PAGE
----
IRS OVDP (7/1/14) Risks & Perils – Part 3

If you have been reading my previous newsletters you would know that I have grave misgivings about the IRS/OVDP. The reasons are as follows:

1) Under IRC sec 7525 there is no attorney-client privilege for criminal tax evasion (which means that if the OVDP submission is not accepted, the taxpayer is later ruled ineligible, or the taxpayer opts out all attorney-client communications may be subject to IRS/DOJ discovery and the attorney may gave to submit evidence against their US taxpayer client).

2) The criminal tax issues are poorly explained to all concerned. There is no guarantee that the IRS will not criminally prosecute the US taxpayer who submits the OVDP application. If the taxpayer submission is not accepted because unbeknownst to the taxpayer the IRS already has his name (from 3rd party sources) like the case of Ty Warner, the taxpayer is later ruled ineligible (like the Bank Leumi case in Israel) or the taxpayer opts out they are then subject to both IRS civil tax audit and criminal tax evasion prosecution. Taxpayers are unaware of these risks.

3) By submitting an IRS/OVDP application the taxpayer assures that the account may be wiped out (if the 50% miscellaneous offshore penalty applies) with little likelihood of any refunds if they leave or are refused entry to the OVDP.

4) The IRS plays both judge and jury i.e. they make a unilateral decision on whether to accept the taxpayer in the IRS/OVDP with no appeal rights, mediation rights and no taxpayer constitutional safeguards: due process of the law or equal protection of the law. In other words, the deck is stacked “against the taxpayer”.

5) The taxpayers submits evidence with no transactional or use immunity for the evidence submitted so the very evidence the taxpayer submits can then be used against them for prosecution for criminal tax evasion if they are declined for the IRS/OVDP (as happened to Ty Warner);

6) By entering the IRS/OVDP the taxpayer waives numerous constitutional rights: 4th amendment right to be free from unreasonable searches and seizures, 5th amendment right against self-incrimination, 8th amendment right against excessive fines, as well as the 6-year statutes of limitations for criminal tax evasion.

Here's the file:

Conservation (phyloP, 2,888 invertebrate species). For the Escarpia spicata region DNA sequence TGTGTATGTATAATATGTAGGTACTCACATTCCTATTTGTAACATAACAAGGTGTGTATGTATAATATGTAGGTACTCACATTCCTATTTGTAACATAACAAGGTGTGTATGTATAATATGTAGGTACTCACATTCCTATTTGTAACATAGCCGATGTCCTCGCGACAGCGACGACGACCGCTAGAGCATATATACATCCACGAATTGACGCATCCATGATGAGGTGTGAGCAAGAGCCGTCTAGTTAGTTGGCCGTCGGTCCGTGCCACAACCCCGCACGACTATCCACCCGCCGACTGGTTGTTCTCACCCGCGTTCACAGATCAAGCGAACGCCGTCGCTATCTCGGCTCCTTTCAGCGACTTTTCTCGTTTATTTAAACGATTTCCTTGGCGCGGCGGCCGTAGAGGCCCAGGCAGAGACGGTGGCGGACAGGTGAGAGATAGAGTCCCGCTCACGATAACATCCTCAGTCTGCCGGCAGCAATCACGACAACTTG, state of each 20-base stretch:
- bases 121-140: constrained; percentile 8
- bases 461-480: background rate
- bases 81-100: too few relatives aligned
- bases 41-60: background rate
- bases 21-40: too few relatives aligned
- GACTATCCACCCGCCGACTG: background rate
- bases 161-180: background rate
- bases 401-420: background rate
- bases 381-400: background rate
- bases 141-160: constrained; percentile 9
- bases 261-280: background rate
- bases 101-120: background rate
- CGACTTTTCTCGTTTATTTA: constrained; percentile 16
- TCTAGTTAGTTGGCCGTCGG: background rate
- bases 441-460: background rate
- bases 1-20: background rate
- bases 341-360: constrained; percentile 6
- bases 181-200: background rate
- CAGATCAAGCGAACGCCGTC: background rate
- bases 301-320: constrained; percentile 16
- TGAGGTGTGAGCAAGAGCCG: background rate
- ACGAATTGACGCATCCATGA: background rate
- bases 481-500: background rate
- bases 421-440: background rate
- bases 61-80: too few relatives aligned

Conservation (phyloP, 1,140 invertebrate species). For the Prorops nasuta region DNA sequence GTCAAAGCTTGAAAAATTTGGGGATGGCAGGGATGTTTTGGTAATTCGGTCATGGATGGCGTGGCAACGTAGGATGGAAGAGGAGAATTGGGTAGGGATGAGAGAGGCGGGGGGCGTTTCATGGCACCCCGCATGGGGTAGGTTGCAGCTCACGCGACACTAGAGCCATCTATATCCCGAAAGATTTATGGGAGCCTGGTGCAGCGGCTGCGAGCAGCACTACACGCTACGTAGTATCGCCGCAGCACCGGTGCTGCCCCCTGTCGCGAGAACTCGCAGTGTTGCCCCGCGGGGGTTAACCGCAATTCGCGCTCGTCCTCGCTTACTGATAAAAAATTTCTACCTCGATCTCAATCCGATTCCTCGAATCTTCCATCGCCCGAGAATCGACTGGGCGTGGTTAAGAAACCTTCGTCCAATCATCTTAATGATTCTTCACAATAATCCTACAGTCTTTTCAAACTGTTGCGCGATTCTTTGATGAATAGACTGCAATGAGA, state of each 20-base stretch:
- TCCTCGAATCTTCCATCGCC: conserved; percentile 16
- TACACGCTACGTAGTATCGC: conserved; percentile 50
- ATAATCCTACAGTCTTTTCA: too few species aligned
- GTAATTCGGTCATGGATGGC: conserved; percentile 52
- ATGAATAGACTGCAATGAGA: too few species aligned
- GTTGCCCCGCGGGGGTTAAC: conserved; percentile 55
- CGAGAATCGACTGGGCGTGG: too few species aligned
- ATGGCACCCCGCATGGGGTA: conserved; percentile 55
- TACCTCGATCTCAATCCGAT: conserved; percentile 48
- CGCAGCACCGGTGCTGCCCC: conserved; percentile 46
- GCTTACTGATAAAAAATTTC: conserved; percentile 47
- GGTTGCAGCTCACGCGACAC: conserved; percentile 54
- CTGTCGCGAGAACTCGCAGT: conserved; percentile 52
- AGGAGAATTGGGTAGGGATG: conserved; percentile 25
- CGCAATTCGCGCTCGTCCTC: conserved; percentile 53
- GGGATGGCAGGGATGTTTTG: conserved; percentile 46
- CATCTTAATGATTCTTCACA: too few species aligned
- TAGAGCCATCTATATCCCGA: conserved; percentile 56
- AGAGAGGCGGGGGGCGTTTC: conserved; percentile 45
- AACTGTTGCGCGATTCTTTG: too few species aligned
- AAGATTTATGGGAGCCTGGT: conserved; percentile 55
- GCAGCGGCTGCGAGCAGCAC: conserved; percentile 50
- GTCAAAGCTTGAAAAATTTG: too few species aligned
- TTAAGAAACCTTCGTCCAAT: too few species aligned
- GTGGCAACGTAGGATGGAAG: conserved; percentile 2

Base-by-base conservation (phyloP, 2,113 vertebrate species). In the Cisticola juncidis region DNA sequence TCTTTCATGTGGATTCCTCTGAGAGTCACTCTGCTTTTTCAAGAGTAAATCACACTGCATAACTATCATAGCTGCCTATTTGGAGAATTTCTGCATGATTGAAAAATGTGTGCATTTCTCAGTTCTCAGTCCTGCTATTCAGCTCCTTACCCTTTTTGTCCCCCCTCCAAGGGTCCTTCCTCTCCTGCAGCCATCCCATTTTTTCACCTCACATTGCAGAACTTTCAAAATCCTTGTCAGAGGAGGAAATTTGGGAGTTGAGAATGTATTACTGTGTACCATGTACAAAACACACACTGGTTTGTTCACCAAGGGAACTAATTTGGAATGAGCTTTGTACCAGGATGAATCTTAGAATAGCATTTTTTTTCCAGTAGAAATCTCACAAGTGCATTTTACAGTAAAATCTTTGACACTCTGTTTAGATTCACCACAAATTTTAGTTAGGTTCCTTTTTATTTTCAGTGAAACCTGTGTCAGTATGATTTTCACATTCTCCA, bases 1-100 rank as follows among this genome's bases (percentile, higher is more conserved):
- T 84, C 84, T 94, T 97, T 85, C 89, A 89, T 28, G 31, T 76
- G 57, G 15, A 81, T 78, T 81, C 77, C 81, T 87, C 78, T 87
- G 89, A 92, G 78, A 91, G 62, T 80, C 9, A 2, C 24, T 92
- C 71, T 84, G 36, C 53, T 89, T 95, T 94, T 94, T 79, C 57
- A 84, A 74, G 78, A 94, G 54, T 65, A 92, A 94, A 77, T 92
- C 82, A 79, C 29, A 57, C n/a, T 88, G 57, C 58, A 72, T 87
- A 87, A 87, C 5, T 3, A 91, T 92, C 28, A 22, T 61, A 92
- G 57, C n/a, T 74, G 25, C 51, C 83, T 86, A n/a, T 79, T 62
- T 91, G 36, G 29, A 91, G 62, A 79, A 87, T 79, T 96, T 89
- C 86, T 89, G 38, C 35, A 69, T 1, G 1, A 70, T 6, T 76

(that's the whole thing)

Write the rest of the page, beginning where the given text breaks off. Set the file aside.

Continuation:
7) The IRS says the Offshore Voluntary Disclosure Program is a success and yet only 1% (an estimated 50,000 taxpayers) have chosen to participate out of an estimated 10m US taxpayers with undisclosed offshore accounts.

Why has the UK HMRC collected over $150B from offshore UK tax evaders and the IRS has collected less than $10B, when the UK has 1/5 the US population and a fraction of our gross domestic product?
Are the English/UK that much more effective than the IRS in collecting taxes due from offshore tax evaders (the #s certainly suggest so)?

The real issue is simple: the IRS estimates over $100B per year is lost from offshore tax evasion and they are not effective in tax collection for offshore tax evasion.

So what to do?

An alternative solution, which I have used with great success, needs to be considered:

1) A case-by-case client analysis of the facts. If the client is willful then the IRS/OVDP makes sense. What if the client is not willful? Who makes that decision? As you may know, the IRS Criminal Investigation Division makes that decision without any guidelines for what characterizes willfulness.

2) If the taxpayer had a good faith misunderstanding of the law because he was confused about the tax laws that applied, received poor advice from a third party (e.g. a Swiss banker), was impaired at the time due to mental cognition issues (e.g. substance abuse, brain trauma, depression) then under the seminal US Supreme Court case of Cheek v. US 498 US 192 (1991) a taxpayer’s good faith belief that he was not required to file tax returns negates the “intent element” i.e. scienter of the crime of tax evasion.

“A good faith misunderstanding of the law, or a good faith belief that one is not violating the law negates the willfulness element of a tax evasion charge (see: Standard Federal Tax Report Para # 41.318.034; Tax Research Consultant Sec. 66.050; Practical Tax Explanations Sec. 40,245)

The Taxpayer subject to a good faith misunderstanding of the law may file amended tax returns and FBARs, submit a declaration as to their good faith misunderstanding of the law, request a waiver of penalties for a reasonable cause exception, pay the income tax and any late filing/payment penalty due and avoid the IRS/OVDP entirely which saves them the 50% (or 27.5%) misc. offshore penalty, the 20% accuracy related penalty and, most importantly, does not jeopardize them by “flying right into the IRS radar” without constitutional protections, evidence immunity or extension of the statute of limitation for civil/criminal tax issues.


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